In the summer of 2017, after a freak rainfall, unusual lagoons appeared in the oldest and driest desert on Earth — the Atacama. In an area that usually receives less than a half-inch of precipitation annually, the temporary oases should have been a boon to desert life — but, alas, they weren't. Microbial life in the soil, which had adapted to hyperarid conditions over millions of years, quickly perished.
And they didn't go quietly: Up to 87 percent of the bacteria in the lagoons died after having "burst like balloons" from sponging up too much water in their newly aquatic environment, according to new research published online Nov. 12 in the journal Scientific Reports. Of 16 species identified in arid samples, only two to four survived the deluge to remain in the lagoons. One survivor was a hardy, newly discovered species of bacteria in the salt-loving genus Halomonas.
"Halomonas lives virtually everywhere on Earth — you go to your backyard and analyze the soil, and you'll find them there," said study co-author Alberto Fairén, an astrobiologist at the Center for Astrobiology in Madrid and Cornell University in New York. "They are a microbe highly adapted to salinity, which explains their rapid recuperation and adaptation after the rains to the new saline lagoons." [Extreme Life on Earth: 8 Bizarre Creatures]
The Atacama, sandwiched between the Andes and a coastal mountain range in Chile, has been arid for an astounding 150 million years. In that time, several species of bacteria have become exquisitely adapted to the salty, nitrogen-rich environment, able to rapidly soak up the tiniest bit of moisture. When the heavy rains created flooded lagoons, the bacteria inadvertently sucked water through their membranes faster than their bodies could deal with it. The result: They burst open in what is known as osmotic shock.
The results have implications in the search for alien life. Long ago, the Atacama had more or less uniform deposits of nitrates (an oxygenated form of nitrogen that plants need for growth). Then, 13 million years ago, sporadic rains concentrated the nitrates in valleys and lake bottoms. Mars has similar deposits, and scientists believe they were formed in similar patterns of long, dry stints interspersed with short-term rains.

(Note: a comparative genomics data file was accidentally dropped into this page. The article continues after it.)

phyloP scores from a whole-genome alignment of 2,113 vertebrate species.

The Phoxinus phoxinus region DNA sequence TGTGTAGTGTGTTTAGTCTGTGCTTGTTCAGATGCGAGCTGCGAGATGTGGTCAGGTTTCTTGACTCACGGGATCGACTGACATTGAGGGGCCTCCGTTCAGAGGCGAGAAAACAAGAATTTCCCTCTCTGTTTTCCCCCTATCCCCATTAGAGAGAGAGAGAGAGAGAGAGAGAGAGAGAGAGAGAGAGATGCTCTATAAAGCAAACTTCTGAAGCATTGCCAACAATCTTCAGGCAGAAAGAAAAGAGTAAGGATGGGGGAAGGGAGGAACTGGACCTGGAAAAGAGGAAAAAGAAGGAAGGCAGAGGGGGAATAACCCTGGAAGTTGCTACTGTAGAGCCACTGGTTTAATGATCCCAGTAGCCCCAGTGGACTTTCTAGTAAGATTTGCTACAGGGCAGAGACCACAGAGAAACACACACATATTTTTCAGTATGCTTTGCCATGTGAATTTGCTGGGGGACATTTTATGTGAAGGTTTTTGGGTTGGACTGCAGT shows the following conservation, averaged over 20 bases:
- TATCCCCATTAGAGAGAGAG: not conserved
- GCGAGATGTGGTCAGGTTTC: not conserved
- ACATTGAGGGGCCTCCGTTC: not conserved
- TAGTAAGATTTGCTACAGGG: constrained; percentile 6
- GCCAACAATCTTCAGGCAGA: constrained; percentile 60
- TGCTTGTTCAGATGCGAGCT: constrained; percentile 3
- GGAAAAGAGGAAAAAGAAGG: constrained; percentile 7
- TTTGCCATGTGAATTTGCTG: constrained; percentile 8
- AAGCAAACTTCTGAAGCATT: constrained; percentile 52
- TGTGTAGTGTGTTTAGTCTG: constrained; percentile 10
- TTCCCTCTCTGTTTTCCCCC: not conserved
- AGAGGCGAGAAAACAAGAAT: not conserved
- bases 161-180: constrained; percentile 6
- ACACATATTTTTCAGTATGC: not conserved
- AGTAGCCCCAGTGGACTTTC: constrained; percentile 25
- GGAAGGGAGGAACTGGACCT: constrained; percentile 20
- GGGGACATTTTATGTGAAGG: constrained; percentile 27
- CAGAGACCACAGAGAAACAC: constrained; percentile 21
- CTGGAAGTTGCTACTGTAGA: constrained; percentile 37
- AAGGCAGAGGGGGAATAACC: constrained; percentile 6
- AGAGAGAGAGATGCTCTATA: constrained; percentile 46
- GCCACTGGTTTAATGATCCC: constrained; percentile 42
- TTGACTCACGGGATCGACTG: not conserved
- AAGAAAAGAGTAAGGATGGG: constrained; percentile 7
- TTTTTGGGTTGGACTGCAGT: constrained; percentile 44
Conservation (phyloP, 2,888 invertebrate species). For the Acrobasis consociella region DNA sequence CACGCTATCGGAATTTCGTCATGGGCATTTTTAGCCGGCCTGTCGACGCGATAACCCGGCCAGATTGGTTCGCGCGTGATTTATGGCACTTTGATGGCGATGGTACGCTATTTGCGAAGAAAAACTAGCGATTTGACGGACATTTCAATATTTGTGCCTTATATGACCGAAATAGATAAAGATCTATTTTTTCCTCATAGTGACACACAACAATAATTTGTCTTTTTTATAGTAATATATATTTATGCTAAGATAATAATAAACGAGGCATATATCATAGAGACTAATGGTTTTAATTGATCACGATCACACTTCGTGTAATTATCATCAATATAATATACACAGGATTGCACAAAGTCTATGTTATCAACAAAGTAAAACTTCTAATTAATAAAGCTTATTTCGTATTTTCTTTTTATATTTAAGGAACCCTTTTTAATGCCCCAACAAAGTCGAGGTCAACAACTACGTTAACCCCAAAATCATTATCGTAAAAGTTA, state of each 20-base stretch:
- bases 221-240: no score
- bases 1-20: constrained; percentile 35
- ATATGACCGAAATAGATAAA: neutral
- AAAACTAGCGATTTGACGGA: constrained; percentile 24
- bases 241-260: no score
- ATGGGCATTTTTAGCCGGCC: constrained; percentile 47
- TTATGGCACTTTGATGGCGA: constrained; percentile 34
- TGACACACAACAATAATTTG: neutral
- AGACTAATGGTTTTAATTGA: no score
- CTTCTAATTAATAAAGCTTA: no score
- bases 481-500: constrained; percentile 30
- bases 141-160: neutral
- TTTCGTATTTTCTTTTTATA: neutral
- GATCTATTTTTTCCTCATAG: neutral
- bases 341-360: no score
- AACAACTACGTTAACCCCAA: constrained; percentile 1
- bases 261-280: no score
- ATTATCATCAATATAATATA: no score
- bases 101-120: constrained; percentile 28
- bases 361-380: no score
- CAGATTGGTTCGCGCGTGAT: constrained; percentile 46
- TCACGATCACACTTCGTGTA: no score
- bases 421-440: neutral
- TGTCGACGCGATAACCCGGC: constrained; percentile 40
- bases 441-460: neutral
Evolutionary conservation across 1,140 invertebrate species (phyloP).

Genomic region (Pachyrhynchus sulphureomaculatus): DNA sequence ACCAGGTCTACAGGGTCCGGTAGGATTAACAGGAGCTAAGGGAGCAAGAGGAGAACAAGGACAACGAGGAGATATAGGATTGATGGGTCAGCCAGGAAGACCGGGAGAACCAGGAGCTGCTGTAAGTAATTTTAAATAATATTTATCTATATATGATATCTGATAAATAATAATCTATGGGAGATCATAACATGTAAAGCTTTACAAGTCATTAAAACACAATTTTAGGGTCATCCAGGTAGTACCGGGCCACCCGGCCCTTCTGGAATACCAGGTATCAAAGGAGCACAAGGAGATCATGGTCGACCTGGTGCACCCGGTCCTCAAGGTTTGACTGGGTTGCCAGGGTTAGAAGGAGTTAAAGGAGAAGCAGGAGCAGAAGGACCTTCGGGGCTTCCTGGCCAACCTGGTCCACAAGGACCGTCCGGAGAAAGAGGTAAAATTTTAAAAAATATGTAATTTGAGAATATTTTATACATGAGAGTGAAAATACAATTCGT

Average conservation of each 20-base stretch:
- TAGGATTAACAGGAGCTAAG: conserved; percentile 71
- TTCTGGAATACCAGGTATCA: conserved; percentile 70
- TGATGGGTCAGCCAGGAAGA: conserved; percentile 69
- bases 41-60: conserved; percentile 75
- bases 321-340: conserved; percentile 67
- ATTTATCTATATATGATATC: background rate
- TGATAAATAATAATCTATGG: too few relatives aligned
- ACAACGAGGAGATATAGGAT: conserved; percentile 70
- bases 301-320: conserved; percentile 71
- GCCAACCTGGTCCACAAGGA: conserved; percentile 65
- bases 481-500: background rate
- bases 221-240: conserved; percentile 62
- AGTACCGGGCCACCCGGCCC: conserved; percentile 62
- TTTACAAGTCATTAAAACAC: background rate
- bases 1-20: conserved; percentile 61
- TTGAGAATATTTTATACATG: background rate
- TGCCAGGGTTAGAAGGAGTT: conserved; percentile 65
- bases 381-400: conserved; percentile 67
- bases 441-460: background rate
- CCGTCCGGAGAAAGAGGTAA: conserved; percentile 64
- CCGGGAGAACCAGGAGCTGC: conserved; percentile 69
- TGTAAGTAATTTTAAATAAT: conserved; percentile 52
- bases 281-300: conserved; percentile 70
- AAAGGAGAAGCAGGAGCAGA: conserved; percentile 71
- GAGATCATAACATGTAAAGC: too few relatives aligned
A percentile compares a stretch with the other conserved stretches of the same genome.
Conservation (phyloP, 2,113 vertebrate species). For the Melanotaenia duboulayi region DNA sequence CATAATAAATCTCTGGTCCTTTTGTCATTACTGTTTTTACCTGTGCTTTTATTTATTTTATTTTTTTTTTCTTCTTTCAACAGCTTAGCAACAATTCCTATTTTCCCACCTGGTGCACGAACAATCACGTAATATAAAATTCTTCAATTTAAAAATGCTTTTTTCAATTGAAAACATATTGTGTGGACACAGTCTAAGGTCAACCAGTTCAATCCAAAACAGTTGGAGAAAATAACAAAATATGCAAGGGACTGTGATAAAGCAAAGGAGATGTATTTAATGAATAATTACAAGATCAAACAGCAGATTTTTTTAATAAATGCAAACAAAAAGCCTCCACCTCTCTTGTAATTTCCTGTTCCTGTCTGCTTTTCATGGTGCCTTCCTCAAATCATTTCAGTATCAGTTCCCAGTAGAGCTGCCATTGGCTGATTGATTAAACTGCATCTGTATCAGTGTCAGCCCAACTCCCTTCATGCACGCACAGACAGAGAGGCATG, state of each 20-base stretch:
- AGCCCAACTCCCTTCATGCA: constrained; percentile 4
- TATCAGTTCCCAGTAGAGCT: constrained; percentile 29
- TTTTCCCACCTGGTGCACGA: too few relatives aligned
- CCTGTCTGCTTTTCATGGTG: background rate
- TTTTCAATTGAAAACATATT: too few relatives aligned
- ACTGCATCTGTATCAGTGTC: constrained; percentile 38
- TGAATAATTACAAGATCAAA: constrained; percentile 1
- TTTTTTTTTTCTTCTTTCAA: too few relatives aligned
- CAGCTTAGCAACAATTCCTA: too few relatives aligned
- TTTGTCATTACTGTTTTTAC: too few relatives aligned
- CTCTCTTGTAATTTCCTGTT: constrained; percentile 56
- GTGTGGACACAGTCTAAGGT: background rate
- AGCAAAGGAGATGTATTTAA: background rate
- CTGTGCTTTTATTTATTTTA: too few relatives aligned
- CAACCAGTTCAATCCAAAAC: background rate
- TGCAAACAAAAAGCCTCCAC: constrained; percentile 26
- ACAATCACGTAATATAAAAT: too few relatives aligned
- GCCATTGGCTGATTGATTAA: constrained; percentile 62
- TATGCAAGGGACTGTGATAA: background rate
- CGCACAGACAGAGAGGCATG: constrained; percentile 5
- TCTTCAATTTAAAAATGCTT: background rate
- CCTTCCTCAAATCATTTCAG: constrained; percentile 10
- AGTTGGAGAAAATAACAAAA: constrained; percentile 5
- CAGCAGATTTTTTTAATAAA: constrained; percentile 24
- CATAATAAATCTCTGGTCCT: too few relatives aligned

Given the geologic similarities between the Atacama and Mars, the Atacama has become a common stand-in for the Red Planet; in the past 15 years, over 300 studies have used it as a Martian analogue. Back in 1976, NASA's Viking landers searched for microbes on the Red Planet by incubating Martian soil with water. [Mars-like Places on Earth]
"Judging from how thirsty the microbes in the Atacama were … maybe adding water to samples of Mars' soil was not the best idea," Fairén told Live Science. "If something was alive there, we probably just drowned them."
Since the time of the Viking landers, other robotic visitors to Mars have looked at soil samples. Earlier this year, NASA's Mars Curiosity rover found organic molecules, which, while not providing evidence of life itself on the Red Planet, did point to the possibility of an ancient life form.
"Irrespective of the results of this paper, it is essential for us to sample and return to Earth soil samples from Mars. There are a lot of reactive components that make studying the soil very complicated with remote instruments," said Dawn Sumner, a planetary geologist and astrobiologist at the University of California, Davis, who was not involved with the study.
The Atacama incident in 2017 wasn't the first — abnormal rains were also recorded in 2015, which raised the annual precipitation 10-fold. This trend has been attributed to climate change, which is altering weather patterns. If it continues, Fairén expects that the Atacama micro ecosystems may be utterly changed.
"We'd see a total replacement of the current ecosystems, as the microbes living now in the Atacama won't be able to keep living in a place with large rainfalls," Fairén told Live Science. "They are not made for that."
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Originally published on Live Science.
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Mara Johnson-Groh is a contributing writer for Live Science. She writes about everything under the sun, and even things beyond it, for a variety of publications including Discover, Science News, Scientific American, Eos and more, and is also a science writer for NASA. Mara has a bachelor's degree in physics and Scandinavian studies from Gustavus Adolphus College in Minnesota and a master's degree in astronomy from the University of Victoria in Canada.